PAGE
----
Agent-based Modeling: A Guide for Social Psychologists
Jackson, Joshua Conrad
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CitationJackson, Joshua Conrad, David Rand, Kevin Lewis, Michael I. Norton, and Kurt Gray. "Agent-based Modeling: A Guide for Social Psychologists." Social Psychological & Personality Science (in press).
AbstractAgent-based modeling is a longstanding but underused method that allows researchers to simulate artificial worlds for hypothesis testing and theory building. Agent-based models (ABMs) offer unprecedented control and statistical power by allowing researchers to precisely specify the behavior of any number of agents and observe their interactions over time. ABMs are especially useful when investigating group behavior or evolutionary processes and can uniquely reveal non-linear dynamics and emergence—the process whereby local interactions aggregate into often surprising collective phenomena, such as spatial segregation and relational homophily. We review several illustrative ABMs, describe the strengths and limitations of this method, and address two misconceptions about ABMs: reductionism and “you get out what you put in.” We also offer maxims for good and bad ABMs, give practical tips for beginner modelers, and include a list of resources and other models. We conclude with a 7-step guide to creating your own model.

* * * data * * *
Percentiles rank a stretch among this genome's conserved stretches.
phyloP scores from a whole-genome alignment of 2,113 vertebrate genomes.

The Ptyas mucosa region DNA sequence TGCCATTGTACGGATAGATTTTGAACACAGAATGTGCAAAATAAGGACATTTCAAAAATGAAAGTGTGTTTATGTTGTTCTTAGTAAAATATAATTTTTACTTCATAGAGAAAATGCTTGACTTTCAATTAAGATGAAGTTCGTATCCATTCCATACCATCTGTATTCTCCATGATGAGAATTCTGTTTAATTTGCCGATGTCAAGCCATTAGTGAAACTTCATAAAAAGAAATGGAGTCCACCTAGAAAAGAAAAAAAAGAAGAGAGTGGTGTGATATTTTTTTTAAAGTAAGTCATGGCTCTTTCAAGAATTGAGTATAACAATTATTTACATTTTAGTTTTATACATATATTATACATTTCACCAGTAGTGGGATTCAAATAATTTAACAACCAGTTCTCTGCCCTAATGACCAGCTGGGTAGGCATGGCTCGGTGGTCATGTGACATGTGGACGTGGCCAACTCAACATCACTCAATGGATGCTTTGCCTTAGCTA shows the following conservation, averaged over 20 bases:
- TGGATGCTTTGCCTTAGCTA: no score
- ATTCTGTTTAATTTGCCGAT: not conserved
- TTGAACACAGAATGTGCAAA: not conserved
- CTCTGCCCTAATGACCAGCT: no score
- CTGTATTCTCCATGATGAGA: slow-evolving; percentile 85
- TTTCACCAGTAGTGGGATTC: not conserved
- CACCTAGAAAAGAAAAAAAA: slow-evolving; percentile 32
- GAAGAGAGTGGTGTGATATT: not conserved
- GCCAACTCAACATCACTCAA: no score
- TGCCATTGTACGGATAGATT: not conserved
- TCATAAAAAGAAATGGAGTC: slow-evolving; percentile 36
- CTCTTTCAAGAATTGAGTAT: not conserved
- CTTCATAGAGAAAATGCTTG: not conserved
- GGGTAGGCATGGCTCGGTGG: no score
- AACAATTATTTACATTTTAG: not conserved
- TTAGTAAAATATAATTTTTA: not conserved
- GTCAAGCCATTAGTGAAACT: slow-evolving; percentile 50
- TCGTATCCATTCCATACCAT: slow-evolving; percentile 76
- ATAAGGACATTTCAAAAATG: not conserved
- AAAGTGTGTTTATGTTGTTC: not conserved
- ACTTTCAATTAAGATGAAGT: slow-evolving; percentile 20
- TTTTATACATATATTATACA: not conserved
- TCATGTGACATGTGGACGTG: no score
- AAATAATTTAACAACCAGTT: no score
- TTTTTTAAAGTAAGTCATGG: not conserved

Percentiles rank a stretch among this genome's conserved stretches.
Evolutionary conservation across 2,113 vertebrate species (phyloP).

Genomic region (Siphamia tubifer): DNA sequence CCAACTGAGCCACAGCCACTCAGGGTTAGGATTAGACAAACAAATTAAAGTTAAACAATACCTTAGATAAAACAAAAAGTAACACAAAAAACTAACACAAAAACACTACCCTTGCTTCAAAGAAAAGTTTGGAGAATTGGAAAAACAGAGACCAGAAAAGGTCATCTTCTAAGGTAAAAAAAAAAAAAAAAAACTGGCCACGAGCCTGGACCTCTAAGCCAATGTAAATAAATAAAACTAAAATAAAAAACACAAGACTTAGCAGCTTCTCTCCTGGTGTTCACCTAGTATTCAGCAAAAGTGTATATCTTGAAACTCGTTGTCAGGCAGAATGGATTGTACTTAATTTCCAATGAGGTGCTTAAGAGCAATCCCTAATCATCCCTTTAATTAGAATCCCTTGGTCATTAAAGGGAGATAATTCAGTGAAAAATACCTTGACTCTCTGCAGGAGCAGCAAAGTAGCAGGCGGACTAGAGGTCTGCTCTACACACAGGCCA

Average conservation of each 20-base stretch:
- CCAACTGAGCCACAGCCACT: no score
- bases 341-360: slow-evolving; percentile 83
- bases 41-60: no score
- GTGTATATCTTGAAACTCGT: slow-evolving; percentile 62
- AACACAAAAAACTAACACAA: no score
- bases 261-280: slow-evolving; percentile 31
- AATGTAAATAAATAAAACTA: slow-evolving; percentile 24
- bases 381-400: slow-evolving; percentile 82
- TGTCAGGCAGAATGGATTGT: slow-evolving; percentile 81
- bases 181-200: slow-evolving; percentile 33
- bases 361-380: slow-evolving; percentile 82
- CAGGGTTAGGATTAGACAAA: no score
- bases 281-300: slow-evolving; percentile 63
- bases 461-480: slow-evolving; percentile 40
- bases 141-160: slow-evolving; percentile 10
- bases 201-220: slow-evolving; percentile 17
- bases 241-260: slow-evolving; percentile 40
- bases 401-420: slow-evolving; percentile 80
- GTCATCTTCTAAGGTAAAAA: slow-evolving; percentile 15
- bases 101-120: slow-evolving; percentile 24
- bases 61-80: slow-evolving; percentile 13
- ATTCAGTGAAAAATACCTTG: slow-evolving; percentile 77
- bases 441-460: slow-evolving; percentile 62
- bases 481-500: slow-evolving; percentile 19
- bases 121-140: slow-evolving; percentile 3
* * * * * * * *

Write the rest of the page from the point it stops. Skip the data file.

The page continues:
Citable link to this pagehttp://nrs.harvard.edu/urn-3:HUL.InstRepos:30194529
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